The Hire

Everyone with whom NYTV spoke agreed that if HBO were to launch a magazine, they’d have one hell of a top-of-the-masthead already in place. Having around such brainy heads as Mr. Rich’s and Ms. Brown’s could yield creative and brave ideas for HBO, and having their names attached to the network does add some shine to the brand at a moment when it is looking a touch rusty. The move also surely makes scores of other journalists wonder: How do I get this gig?

Still, some TV and media executives were skeptical that Mr. Rich and Ms. Brown (despite their editorial prowess) could actually, practically, help HBO all that much.

“It seems a little odd that you would have Frank Rich as your person,” said one observer. “It seems like he’s plugged in in a way that’s not all that relevant to HBO. But if you run a big network, you can spend money to surround yourself with people you respect and admire and who you want to hang out with.”


ON THE TELEPHONE two days after the announcement, Mr. Rich gamely walked us through his “creative consultant” duties, such as they are. He said he would not have a desk at HBO, nor an assistant there, nor regularly scheduled meetings with executives.

He will collect a paycheck (for how much, he would not say), and in return, he will periodically lend his critical faculties to HBO executives as they, say, try to choose between the many series pilots they are currently stockpiling. He will also keep on the keen lookout throughout his daily life for good HBO material. And he will generate original project ideas.

Several days into his new consulting job, Mr. Rich said he had yet to be flooded with pitches. After all, he noted, it was a holiday weekend. He said he had received one pitch from a reader on a script about murderous monks and drug dealers. “It was meant to be facetious,” said Mr. Rich.

As for advice, Mr. Rich said he has been contacted by a couple of industry veterans, including a ping from famed novelist and screenwriter William Goldman. “He very nicely offered to talk to me about all of this,” said Mr. Rich. “Other friends of mine in show business have also reached out to me.”

Mr. Rich said his search for material for HBO would be expansive. “In terms of the ideas that I’d like to bring to HBO, I certainly don’t want them all to be about politics,” said Mr. Rich. “I get a very strong dose of it in my day job. Part of the fun of this to me is to find things that really have nothing to do with what I write about in my column.”


THERE ARE PLENTY of journalists who consult for film and television studios. But they tend to do so on a limited basis, lending their expertise on a topic to a specific film or series. HBO’s new original movie Recount, which aired on Sunday, is based on four nonfiction books—the authors of which (David Kaplan of Newsweek, Jake Tapper of ABC News, Jeffrey Toobin of The New Yorker and Mark Halperin and David Von Drehle of Time) all served as consultants for the film. At the same time—as they have since roughly the Pleistocene era—television and movie critics continue to regularly sell screenplays to the studios they are supposed to be independently assessing. The critic-screenwriter is a fairly ubiquitous hybrid species.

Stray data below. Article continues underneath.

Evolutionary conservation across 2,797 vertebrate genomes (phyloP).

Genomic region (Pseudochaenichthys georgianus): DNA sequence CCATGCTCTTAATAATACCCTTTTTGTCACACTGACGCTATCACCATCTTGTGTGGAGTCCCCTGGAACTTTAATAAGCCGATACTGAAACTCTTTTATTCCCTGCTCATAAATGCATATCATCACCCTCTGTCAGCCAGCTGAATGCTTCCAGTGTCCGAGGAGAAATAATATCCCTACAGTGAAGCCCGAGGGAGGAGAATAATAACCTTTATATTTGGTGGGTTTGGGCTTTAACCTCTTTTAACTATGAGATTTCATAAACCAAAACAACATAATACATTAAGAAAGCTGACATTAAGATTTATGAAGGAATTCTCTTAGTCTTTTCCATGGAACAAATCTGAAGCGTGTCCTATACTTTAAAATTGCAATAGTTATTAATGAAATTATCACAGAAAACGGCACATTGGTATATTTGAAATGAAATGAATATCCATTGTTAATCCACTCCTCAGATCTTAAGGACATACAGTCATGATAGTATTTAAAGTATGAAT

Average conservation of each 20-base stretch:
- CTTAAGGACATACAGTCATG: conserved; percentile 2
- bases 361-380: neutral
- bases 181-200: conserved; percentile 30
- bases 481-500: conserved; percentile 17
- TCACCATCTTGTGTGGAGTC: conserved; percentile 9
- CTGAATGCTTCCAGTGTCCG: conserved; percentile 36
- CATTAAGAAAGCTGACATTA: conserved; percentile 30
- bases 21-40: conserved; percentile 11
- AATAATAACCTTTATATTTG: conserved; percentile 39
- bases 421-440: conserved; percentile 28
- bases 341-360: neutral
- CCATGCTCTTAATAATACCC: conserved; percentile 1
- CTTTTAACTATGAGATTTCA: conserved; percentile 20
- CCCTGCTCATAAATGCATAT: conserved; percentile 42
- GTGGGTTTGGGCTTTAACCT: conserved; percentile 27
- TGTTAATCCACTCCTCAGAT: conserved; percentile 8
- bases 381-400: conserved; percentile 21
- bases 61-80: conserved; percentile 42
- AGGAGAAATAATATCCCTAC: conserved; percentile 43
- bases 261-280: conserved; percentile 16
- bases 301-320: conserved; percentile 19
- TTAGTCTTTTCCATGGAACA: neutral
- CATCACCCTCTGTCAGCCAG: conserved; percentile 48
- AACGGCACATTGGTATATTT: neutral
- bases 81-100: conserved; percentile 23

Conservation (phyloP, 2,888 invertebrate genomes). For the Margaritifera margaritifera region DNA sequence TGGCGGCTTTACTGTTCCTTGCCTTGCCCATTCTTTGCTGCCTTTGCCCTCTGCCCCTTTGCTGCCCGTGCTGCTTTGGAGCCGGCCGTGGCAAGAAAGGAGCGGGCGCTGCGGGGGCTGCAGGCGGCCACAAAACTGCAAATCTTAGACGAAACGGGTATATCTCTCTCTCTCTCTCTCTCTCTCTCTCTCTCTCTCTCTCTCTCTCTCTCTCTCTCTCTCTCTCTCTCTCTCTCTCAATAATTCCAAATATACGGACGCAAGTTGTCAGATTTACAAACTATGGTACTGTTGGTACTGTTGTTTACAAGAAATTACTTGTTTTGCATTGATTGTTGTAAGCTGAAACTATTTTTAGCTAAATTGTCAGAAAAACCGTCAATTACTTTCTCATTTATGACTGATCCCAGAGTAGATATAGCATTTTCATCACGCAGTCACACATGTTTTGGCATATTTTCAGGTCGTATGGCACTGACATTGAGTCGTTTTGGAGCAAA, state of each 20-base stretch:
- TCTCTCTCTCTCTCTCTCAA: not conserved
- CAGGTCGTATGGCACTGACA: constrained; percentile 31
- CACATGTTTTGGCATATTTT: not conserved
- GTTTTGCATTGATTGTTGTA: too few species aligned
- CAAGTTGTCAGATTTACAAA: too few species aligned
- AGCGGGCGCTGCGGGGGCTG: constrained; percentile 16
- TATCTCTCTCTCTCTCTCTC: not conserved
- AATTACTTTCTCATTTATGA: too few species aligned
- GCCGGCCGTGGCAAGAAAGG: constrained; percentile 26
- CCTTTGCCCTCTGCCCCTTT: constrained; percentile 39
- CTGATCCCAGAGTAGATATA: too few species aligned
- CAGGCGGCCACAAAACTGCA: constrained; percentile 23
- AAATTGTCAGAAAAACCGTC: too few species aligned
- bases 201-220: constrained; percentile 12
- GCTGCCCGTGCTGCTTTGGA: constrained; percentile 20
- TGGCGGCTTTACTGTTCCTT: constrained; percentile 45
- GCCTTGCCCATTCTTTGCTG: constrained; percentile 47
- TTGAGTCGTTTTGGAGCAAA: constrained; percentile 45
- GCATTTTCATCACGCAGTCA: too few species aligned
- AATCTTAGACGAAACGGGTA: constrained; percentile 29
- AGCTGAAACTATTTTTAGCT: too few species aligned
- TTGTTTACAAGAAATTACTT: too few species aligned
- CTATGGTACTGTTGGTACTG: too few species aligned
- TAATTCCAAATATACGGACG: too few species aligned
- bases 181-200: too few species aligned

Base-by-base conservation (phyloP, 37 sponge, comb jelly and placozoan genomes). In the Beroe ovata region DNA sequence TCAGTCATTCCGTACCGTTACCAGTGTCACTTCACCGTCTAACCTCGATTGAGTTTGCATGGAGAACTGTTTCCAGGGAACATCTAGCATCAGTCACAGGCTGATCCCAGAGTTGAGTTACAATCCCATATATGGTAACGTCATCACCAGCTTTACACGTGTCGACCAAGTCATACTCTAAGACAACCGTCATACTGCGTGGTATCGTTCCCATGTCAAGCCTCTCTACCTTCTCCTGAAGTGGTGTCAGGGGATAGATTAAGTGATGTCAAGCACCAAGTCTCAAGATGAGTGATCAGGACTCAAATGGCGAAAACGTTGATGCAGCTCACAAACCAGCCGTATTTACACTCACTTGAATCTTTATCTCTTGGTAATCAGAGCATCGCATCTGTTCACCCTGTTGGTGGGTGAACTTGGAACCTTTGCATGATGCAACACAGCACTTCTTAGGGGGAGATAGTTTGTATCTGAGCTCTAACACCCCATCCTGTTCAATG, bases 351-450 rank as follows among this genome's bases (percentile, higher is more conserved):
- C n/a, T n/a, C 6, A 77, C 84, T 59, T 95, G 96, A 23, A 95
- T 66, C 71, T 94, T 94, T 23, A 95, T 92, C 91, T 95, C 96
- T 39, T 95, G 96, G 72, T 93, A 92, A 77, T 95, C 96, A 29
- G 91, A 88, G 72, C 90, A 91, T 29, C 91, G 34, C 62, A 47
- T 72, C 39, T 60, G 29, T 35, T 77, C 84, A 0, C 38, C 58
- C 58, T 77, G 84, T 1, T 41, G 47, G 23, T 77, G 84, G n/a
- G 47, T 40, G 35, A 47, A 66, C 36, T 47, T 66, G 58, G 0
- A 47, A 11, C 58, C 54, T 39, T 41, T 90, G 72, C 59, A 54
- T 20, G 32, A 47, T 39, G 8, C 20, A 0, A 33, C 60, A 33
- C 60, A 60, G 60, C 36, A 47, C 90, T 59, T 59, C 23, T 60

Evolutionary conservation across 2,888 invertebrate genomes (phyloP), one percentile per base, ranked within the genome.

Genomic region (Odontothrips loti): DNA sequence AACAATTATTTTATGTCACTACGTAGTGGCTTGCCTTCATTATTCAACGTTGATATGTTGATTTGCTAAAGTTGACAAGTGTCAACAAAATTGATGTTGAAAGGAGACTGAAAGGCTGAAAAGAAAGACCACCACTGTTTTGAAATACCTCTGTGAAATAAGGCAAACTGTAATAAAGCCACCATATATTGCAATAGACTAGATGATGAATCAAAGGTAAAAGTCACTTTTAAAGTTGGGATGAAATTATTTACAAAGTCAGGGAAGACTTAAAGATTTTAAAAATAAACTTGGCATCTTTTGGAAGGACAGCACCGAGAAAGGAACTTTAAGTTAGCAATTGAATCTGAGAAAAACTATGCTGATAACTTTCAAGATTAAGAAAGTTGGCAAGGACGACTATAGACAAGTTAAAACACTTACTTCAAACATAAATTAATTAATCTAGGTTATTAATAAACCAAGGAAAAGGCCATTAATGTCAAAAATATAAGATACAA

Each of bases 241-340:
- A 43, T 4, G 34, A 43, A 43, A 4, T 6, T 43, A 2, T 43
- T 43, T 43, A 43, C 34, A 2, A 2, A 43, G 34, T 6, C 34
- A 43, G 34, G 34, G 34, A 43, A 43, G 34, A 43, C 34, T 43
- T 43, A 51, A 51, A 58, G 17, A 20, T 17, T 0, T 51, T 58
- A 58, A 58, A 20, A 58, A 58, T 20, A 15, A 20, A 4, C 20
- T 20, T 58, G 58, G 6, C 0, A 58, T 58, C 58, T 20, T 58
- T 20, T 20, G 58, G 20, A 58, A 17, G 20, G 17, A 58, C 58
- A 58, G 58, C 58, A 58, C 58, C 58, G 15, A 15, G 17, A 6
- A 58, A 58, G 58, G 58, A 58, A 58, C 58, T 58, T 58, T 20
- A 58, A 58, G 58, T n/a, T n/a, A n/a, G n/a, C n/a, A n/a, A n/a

But the truly free-range journalist-consultant—one with a broad editorial mandate to roam here and there gnawing lustfully on some projects while trampling others willy-nilly—remains a rare and exotic beast.

In 1979, at the zenith of her critical powers, Pauline Kael served for several months as an executive consultant for Paramount. But she did so only after relinquishing her position as the chief film critic at The New Yorker. And, as it turned out, being the top film critic of your generation doesn’t necessarily correlate into being a passable creative consultant. The experiment was short-lived. And seemingly not oft repeated.

Of course, long before HBO came calling, Mr. Rich served as a creative consultant for someone else—the culture pages of The New York Times.

“Everyone depended on Frank for cultural ideas,” said former Times managing editor Arthur Gelb, who originally hired Mr. Rich away from Time magazine in 1980.

“He’ll have one idea after another,” said Mr. Gelb. “I never had a conversation with Frank when he hasn’t been bubbling with new ideas. HBO must have gone after him for that reason.”

Mr. Gelb said that over the years he regularly turned to Mr. Rich for advice. In the early ’80s, when Mr. Gelb was the managing editor, he asked Mr. Rich if he could help him rethink the Sunday Arts and Leisure section. According to Mr. Gelb, Mr. Rich was instrumental not only in suggesting the section’s newfangled focus on hard-hitting culture pieces but also one of the early, signature stories—an article by Michiko Kakutani shedding light on the sometimes shadowy history of theater awards, going back to the turn of the century.

In recent years, Mr. Rich consulted for The Times in a more official capacity. Several years ago, Howell Raines appointed Mr. Rich along with Adam Moss (now the editor of New York) and Jon Landman (now the chief of The Times’ digital operations) to broadly rethink The Times’ culture coverage, eventually resulting in a major overhaul and reconfiguration of said coverage.

“I’d be willing to bet Frank’s ideas were the most innovative,” said Mr. Gelb.

But with his new relationship with HBO, Mr. Rich’s days of consulting on culture reporting for The Times are probably over.

The Hire